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Project Donor Highlites

In addition to signing donor cards, the insurance policy and its enforceable contract will succeed in:

  • eliminating painful decisions by the grieving family of a deceased because the deceased will have clearly indicated his or her desire to donate and the formal recording of legal documents will empower Section 2.(h) of the Uniform Anatomical Gift Act.
  • eliminating painful donor requests by doctors and administrators of the deceased's family.
  • eliminating hospital concerns over lawsuits by establishing a contractual basis for the expeditious acquisition of organs.
  • establishing a national donor registry for use in carrying out donors' wishes
The estimated cost of insurance benefits to the public (vis-a-vis the United States government) as of April, 1998, would be approximately $158 million (amortized over time) to transplant those people currently waiting for organs other than kidneys and $96 million annually for those added to the list each year.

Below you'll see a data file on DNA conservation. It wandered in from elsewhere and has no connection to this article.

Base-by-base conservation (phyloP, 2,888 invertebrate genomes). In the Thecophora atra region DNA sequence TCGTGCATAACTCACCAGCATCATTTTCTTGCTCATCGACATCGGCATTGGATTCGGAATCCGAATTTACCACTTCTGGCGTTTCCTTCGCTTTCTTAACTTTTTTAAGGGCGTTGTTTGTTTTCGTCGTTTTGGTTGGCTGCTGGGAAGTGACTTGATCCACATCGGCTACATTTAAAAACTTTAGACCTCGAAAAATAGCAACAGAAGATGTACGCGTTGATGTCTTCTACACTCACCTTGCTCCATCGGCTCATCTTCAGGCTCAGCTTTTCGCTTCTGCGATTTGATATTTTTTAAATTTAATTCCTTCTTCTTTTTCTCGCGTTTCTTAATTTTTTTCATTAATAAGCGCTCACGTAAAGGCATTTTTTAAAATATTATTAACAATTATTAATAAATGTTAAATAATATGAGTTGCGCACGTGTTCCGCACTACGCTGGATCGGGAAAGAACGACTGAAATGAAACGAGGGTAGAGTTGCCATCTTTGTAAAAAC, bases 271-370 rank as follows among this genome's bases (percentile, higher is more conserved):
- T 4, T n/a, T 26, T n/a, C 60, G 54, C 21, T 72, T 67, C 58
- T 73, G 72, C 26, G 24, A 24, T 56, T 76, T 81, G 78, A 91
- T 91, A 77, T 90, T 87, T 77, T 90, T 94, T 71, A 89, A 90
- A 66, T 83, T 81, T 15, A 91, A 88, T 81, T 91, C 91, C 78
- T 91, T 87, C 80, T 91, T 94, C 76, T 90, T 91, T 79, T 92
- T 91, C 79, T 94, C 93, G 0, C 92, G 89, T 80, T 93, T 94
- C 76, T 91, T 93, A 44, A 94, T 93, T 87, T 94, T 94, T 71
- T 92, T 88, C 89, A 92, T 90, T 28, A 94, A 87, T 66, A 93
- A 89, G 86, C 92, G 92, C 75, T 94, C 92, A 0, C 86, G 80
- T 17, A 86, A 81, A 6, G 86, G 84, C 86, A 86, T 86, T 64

The estimated savings in health care costs for these same transplant patients as a result of promptly transplanting them is over $2 billion annually.

For kidney transplants which comprise the majority of transplant patients, the net discounted savings per patient is $42,000 over a 10-year time frame, or better.

The above figures change as additions to the transplant list are made. Nevertheless, Project Donor provides a huge projected net financial savings to society.

The savings must be utilized to save lives through transplantation. There must be no windfall financial gain to anyone.

Legislation must be enacted to implement Project Donor, including possible amendments to the Uniform Anatomical Gift Act and the National Organ Transplant Act.

Alan W. Boessmann, D.V.M.
Liver Transplant Recipient
December 23,1995


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